WASHINGTON – When Ohio Lt. Gov. Mary Taylor told Congress recently that Obamacare has pushed up the cost of individual health policies by a whopping 91 percent, critics of the government-mandated health insurance program declared outrage.
It was one more reason, Republicans said, that the Affordable Care Act of 2010 -- generally labeled Obamacare -- must be repealed and replaced.
But other figures released last week by health policy analysts help form a different conclusion: Obamacare rates are not nearly as bad as suggested by Taylor, who freely acknowledges her opposition to the federal health law.
In one study Obamacare premiums were cheaper than premiums charged in the much broader marketplace of employer-provided healthcare, even when accounting for differences in the two programs' coverage and features.
How can that be? And who's right?
What Taylor said:
Taylor wears two hats in Ohio government. She's the lieutenant governor – and might run for governor in 2018 – and she runs the Ohio Department of Insurance The department reviews and approves rates for insurers operating in the state.
Taylor based her 91 percent figure on the difference between average premiums in the individual market in two years: 2013, the year before Obamacare mandated nearly everyone have insurance or pay a fine, and 2017. The 2017 rates are for policies that will go on sale later this year for coverage starting in January.
The key numbers:
The change between the figure for 2013 and 2017 is 91 percent.
Obamacare under fire
"A near doubling of the premium will undoubtedly harm some Ohio consumers as open enrollment gets underway later this fall," Taylor said in testimony to the Senate Permanent Subcommittee on Investigations, chaired by U.S. Sen. Rob Portman, an Ohioan running for reelection who also opposes Obamacare.
Where Taylor's numbers came from:
Taylor's office said her 2013 numbers came from annual premium data for Ohio from the National Association of Insurance Commissioners.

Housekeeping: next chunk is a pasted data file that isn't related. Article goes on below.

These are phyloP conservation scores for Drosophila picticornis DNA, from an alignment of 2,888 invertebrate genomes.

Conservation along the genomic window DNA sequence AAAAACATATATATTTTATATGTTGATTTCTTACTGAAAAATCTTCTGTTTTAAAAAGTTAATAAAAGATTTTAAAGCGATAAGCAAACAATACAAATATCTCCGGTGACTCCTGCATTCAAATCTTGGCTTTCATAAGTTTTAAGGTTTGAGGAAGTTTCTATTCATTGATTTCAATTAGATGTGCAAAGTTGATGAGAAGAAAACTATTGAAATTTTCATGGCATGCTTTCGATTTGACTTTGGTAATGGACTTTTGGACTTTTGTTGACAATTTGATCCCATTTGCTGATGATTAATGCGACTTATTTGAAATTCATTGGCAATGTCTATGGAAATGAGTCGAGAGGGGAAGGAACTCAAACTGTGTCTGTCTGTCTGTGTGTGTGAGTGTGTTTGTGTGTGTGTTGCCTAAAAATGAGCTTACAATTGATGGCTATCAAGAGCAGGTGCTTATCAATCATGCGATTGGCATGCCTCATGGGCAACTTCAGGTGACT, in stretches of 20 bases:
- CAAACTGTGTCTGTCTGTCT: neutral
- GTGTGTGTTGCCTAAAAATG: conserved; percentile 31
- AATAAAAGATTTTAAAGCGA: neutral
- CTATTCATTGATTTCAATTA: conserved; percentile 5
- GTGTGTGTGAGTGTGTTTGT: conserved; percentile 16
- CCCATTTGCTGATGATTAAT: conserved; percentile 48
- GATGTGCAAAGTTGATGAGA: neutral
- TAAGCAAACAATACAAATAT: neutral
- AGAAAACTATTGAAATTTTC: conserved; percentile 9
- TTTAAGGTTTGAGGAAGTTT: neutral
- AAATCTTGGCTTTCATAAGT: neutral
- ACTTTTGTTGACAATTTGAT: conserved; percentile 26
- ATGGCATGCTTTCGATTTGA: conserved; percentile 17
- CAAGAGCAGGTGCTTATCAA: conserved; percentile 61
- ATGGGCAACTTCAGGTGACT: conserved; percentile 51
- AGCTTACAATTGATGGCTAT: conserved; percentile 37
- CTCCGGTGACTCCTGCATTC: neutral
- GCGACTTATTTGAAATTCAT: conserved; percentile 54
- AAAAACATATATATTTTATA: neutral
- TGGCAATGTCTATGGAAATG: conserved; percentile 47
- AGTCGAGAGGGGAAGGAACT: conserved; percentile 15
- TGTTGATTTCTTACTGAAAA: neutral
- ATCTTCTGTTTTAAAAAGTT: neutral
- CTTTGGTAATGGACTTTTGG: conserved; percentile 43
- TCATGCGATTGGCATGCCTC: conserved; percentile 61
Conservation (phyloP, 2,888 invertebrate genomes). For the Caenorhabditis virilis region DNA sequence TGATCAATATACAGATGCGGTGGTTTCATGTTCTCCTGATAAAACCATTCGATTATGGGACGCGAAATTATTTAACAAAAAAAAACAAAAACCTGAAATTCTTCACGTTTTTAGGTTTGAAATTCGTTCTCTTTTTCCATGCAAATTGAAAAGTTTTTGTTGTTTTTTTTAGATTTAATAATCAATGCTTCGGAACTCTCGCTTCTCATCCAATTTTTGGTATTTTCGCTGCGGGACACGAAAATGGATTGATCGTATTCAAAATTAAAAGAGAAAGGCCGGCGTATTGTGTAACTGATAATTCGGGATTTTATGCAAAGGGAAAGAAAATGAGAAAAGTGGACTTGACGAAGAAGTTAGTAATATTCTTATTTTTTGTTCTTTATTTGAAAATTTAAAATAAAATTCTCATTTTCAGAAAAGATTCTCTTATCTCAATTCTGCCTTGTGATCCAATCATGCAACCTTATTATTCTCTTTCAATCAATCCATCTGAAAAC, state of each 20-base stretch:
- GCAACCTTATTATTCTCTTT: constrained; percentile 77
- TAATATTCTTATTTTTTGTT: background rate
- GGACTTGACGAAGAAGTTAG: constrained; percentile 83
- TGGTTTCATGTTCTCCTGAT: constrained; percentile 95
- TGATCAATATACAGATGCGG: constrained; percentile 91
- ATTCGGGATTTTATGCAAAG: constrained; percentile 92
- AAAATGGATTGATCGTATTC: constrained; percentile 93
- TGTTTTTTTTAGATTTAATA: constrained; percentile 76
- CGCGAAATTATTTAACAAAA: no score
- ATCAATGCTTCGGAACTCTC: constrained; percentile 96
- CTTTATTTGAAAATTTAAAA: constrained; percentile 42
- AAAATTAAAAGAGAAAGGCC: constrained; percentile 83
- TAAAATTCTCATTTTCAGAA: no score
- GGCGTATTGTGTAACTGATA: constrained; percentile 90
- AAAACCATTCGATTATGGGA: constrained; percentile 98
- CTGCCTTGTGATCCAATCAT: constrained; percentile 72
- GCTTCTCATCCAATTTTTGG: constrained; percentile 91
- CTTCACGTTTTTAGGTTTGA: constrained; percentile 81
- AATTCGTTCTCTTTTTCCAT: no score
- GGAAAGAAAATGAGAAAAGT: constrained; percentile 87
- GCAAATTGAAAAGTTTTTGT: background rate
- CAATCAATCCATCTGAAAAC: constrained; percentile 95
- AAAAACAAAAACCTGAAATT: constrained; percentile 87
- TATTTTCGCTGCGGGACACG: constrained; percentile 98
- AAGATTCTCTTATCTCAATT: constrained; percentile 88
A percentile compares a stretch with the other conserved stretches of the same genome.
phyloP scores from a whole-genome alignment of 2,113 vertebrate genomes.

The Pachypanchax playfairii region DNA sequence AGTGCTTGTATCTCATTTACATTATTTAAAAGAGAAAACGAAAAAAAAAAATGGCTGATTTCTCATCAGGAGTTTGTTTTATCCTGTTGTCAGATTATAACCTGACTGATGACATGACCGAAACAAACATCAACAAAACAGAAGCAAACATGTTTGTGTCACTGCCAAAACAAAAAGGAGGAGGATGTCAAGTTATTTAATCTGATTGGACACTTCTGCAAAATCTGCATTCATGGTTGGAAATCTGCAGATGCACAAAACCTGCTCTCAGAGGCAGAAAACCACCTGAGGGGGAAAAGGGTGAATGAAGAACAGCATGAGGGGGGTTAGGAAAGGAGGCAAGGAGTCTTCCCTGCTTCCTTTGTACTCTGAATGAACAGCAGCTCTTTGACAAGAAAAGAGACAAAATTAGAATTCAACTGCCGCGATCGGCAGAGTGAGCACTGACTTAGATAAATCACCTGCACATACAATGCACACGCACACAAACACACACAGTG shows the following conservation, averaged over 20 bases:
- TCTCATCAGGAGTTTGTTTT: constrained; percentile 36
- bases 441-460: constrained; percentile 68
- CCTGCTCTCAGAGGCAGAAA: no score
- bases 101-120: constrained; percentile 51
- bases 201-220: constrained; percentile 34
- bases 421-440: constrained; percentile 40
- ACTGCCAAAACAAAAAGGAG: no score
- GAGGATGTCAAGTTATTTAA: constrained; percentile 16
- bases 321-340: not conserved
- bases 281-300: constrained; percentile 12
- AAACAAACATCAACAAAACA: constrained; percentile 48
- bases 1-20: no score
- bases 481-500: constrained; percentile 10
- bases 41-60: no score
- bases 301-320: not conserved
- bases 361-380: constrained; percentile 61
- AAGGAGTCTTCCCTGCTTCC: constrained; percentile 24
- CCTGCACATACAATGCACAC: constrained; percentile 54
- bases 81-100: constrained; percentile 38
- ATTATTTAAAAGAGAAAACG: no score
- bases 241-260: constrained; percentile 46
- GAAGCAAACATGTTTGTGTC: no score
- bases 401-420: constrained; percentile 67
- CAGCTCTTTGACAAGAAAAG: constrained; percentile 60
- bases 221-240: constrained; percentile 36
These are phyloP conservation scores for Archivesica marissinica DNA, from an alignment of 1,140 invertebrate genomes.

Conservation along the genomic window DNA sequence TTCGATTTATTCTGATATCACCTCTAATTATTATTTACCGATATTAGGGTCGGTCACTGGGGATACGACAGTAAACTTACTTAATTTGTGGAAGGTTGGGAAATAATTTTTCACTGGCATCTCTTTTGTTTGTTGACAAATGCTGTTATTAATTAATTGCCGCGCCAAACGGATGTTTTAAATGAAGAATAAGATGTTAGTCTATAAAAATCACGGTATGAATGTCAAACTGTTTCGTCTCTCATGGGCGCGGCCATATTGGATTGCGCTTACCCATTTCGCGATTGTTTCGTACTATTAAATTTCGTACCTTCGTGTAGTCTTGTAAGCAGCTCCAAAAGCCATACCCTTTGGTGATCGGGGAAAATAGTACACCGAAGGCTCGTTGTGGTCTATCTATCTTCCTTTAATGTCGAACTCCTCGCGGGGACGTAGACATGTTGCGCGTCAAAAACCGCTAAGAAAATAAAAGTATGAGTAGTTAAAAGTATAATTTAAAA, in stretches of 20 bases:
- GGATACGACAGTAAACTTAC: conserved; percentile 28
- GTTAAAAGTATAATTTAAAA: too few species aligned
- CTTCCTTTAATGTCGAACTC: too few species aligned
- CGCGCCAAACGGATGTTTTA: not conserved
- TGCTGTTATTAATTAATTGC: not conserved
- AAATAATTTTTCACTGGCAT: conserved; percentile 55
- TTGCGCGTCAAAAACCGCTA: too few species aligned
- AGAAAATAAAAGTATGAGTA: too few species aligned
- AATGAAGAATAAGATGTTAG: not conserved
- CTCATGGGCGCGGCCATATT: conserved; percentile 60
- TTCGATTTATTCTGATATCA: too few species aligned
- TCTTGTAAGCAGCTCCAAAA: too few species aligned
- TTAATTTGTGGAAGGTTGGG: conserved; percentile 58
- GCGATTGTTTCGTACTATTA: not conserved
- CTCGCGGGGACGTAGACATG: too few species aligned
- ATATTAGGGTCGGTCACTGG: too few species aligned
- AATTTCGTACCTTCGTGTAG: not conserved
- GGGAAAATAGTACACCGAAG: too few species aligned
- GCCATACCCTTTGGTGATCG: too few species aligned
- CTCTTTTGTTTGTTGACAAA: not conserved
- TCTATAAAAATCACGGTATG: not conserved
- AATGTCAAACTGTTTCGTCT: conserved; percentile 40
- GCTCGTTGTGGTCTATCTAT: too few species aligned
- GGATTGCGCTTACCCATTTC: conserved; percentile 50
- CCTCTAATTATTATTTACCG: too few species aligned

The 2017 numbers came from monthly rate requests filed by Ohio insurers for 2017.
Both of these were straight averages, though adjusted for an annual comparison, for a range of policies that Ohioans bought or are expected to buy – a few Maseratis at the high end, if you will, a lot of Chevys and Fords in the middle, and a bunch of cheaper Kias at the bottom.
The strength and weakness of Taylor's numbers:
Taylor was criticized for making the same kind of comparison in advance of 2014, the first year of mandatory coverage, because the 2013 market was so vastly different.
Insurance coverage wasn't required by law in 2013. A number of people simply skipped coverage or bought high-deductible policies and played roulette with their health and bank accounts. Those who truly needed insurance because of poor health or preexisting conditions often were turned down or, if accepted for coverage, found it unaffordable. That was one of the prime motivators for passage of the Affordable Care Act, which outlawed price differentials for health status and guaranteed no one could be denied coverage.
Taylor's number for 2013 struck Gary Claxton, vice president of the Kaiser Family Foundation, as rather low. It suggested either of two things, he said in a phone interview:
This not to say Taylor's underlying figures were wrong. But by using 2013 as the baseline, Taylor was comparing a very different insurance product and market.
A different look at premiums: